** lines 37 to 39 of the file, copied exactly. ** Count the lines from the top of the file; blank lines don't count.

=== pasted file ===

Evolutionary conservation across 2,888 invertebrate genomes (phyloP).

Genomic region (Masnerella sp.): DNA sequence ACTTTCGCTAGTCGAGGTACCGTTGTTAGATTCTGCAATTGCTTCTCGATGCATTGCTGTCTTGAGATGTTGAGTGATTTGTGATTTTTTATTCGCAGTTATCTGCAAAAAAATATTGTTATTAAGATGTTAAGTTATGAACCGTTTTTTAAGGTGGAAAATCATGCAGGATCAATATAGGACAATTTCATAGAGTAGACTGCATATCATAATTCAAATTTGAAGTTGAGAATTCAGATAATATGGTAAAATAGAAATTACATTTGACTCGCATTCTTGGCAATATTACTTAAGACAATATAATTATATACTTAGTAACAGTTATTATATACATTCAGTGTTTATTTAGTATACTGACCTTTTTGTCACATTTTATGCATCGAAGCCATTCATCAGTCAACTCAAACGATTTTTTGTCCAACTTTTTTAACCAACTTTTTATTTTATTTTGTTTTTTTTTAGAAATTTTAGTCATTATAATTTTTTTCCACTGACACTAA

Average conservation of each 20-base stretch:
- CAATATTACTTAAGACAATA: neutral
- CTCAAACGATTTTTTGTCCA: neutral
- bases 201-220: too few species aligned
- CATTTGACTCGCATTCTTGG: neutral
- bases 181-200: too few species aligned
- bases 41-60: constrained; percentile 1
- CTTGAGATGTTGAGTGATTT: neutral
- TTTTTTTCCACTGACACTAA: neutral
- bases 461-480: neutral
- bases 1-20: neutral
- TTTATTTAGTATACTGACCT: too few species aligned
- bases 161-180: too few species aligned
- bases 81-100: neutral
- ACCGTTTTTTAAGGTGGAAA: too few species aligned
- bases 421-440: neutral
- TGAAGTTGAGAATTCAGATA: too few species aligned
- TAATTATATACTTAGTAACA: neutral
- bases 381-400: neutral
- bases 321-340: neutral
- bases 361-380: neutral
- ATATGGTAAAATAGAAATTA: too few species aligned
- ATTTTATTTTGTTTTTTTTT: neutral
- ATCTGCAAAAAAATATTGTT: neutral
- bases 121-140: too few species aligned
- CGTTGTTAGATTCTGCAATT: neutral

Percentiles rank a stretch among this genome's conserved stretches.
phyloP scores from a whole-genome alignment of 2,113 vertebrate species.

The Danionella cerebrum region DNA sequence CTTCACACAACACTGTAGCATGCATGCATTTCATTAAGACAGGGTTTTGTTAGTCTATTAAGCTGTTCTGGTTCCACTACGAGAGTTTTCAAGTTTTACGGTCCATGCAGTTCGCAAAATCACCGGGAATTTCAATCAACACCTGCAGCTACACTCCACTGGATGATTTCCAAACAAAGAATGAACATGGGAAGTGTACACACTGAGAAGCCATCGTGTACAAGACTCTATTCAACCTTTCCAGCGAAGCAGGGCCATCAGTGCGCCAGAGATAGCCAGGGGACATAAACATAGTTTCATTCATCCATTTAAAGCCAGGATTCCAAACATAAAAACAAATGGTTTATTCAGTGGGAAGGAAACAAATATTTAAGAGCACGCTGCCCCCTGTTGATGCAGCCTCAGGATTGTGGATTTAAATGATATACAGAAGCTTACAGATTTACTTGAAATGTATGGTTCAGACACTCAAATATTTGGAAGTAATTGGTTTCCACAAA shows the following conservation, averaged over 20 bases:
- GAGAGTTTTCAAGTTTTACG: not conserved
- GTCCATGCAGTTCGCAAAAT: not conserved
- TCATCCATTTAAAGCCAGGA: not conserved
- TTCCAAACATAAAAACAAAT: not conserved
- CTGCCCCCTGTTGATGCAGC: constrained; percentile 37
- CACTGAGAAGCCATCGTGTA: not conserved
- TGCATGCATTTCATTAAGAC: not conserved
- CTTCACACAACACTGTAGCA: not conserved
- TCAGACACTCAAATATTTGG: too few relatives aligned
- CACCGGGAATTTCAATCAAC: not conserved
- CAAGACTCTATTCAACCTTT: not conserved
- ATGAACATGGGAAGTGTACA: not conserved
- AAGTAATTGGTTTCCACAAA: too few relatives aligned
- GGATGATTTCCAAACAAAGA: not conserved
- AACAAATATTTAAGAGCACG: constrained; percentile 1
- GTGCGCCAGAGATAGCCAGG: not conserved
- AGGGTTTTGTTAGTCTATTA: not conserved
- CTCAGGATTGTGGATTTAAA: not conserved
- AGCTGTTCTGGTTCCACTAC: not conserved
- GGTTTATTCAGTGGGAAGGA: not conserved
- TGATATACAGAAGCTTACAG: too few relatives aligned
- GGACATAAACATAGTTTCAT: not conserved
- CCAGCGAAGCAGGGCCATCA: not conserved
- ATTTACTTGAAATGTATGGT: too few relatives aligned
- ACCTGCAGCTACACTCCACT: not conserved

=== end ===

- CACTGAGAAGCCATCGTGTA: not conserved
- TGCATGCATTTCATTAAGAC: not conserved
- CTTCACACAACACTGTAGCA: not conserved